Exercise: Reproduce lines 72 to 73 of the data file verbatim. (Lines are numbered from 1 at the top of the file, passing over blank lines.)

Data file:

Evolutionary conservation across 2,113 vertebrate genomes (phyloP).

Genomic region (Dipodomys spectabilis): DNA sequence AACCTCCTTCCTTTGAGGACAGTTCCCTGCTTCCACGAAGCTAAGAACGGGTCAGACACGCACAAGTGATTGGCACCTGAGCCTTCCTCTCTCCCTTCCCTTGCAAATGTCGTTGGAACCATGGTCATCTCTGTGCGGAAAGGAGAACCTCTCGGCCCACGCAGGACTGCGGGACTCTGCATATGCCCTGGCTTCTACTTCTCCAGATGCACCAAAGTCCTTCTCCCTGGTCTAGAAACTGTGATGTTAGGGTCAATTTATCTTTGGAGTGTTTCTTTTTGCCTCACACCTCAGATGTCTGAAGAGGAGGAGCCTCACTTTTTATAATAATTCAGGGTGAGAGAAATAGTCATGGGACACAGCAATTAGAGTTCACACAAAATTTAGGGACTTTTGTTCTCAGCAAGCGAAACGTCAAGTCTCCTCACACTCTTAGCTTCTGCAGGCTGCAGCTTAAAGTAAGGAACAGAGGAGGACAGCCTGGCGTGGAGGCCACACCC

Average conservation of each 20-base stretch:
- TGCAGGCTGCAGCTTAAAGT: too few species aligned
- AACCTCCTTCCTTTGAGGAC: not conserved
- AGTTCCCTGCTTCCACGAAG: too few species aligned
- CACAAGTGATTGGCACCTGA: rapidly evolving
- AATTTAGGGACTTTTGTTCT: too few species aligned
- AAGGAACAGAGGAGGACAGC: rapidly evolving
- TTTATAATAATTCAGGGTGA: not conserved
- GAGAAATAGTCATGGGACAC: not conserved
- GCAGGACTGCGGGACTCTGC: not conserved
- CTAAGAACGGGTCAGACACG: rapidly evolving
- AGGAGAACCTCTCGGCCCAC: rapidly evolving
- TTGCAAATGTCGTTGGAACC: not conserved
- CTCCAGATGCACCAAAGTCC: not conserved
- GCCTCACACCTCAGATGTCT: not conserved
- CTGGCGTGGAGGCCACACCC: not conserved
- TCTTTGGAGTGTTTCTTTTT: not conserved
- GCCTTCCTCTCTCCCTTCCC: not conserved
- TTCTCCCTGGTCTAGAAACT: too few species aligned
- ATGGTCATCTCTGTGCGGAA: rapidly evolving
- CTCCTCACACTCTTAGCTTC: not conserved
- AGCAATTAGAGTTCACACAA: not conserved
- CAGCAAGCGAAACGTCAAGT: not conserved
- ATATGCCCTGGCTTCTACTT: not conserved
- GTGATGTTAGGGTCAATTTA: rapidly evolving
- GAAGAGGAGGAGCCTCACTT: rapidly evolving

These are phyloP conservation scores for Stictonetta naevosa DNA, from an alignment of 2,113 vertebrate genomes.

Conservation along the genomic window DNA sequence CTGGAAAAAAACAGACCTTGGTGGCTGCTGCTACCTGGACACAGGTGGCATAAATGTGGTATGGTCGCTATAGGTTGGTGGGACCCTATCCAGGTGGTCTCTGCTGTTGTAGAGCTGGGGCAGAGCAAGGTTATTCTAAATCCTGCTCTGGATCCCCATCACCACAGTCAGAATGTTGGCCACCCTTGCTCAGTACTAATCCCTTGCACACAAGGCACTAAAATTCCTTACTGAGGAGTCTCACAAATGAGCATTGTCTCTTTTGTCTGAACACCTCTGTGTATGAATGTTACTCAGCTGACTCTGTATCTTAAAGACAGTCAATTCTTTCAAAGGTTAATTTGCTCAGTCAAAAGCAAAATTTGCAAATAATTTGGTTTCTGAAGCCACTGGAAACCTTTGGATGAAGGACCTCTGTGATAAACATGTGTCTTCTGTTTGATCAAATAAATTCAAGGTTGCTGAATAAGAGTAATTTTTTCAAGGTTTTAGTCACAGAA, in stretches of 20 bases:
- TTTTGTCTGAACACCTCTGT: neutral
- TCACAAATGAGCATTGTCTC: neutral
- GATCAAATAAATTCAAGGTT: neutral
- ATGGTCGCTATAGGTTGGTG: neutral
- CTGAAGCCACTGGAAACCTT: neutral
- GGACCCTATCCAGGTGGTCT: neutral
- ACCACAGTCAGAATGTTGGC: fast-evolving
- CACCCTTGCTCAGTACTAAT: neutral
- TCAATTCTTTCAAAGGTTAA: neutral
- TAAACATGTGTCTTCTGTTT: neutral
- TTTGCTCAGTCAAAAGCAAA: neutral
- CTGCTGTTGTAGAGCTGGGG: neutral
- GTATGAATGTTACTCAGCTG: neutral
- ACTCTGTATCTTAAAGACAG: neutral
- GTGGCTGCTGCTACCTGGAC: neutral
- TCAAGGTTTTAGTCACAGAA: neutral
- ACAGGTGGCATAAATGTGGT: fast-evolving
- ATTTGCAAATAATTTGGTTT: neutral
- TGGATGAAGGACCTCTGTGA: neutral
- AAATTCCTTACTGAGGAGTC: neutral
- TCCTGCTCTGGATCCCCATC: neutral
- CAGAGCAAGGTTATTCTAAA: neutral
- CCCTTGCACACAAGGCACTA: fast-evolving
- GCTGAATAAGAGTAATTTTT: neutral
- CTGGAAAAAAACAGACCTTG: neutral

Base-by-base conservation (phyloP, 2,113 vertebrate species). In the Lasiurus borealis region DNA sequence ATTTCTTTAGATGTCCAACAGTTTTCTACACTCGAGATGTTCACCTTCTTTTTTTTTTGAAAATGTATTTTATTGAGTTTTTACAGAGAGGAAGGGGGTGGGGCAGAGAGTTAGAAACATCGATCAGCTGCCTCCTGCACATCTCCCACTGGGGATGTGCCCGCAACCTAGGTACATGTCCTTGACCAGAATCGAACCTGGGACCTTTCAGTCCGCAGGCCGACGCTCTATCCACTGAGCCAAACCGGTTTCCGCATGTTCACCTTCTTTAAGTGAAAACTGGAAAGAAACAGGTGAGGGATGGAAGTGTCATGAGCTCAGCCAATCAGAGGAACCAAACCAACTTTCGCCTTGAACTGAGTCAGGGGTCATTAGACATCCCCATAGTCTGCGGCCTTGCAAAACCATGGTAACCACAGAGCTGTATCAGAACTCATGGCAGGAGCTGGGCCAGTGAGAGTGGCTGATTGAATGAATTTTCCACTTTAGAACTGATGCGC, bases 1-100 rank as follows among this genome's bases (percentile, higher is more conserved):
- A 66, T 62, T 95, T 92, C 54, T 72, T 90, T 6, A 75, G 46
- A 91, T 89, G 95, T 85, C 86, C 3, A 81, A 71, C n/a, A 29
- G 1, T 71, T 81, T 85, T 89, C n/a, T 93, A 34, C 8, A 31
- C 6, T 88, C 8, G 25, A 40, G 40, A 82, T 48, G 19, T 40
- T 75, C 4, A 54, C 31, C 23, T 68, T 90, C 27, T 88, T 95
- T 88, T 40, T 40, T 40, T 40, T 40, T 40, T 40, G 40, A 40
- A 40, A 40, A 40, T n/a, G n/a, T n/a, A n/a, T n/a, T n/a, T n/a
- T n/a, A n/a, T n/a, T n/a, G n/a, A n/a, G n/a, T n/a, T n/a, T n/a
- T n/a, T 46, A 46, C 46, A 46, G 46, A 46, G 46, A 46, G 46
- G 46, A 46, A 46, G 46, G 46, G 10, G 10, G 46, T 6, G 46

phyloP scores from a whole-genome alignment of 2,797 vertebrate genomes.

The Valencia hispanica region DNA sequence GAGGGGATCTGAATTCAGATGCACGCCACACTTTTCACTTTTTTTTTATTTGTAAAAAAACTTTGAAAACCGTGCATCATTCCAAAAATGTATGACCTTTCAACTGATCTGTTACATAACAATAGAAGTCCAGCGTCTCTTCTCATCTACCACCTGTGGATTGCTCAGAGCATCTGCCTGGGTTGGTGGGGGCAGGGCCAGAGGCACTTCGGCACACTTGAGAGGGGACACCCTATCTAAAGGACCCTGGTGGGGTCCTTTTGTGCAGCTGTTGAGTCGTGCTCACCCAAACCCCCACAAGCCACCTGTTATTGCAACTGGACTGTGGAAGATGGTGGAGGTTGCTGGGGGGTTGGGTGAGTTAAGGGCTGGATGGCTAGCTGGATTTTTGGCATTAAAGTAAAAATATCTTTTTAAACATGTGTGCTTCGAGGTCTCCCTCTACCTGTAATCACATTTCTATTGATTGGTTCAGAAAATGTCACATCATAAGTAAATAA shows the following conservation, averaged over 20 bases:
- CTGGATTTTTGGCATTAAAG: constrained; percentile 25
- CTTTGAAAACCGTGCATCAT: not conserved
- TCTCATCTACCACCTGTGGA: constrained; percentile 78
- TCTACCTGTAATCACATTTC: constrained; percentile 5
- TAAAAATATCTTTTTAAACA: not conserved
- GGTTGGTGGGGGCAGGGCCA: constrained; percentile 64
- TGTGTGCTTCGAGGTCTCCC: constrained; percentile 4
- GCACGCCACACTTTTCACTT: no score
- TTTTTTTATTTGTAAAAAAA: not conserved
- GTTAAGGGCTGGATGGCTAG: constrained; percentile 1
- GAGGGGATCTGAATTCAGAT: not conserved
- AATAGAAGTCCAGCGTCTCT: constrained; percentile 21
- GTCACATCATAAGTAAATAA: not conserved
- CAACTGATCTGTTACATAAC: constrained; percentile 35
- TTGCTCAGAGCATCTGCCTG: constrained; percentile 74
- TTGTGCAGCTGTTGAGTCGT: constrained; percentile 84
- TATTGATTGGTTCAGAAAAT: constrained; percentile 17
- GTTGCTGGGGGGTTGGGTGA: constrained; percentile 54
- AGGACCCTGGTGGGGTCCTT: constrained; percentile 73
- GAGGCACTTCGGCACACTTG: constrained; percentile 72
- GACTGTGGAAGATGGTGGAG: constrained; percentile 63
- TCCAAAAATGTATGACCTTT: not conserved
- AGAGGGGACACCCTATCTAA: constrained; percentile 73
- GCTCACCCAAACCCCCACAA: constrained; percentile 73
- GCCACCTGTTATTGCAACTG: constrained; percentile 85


- TCTACCTGTAATCACATTTC: constrained; percentile 5
- TAAAAATATCTTTTTAAACA: not conserved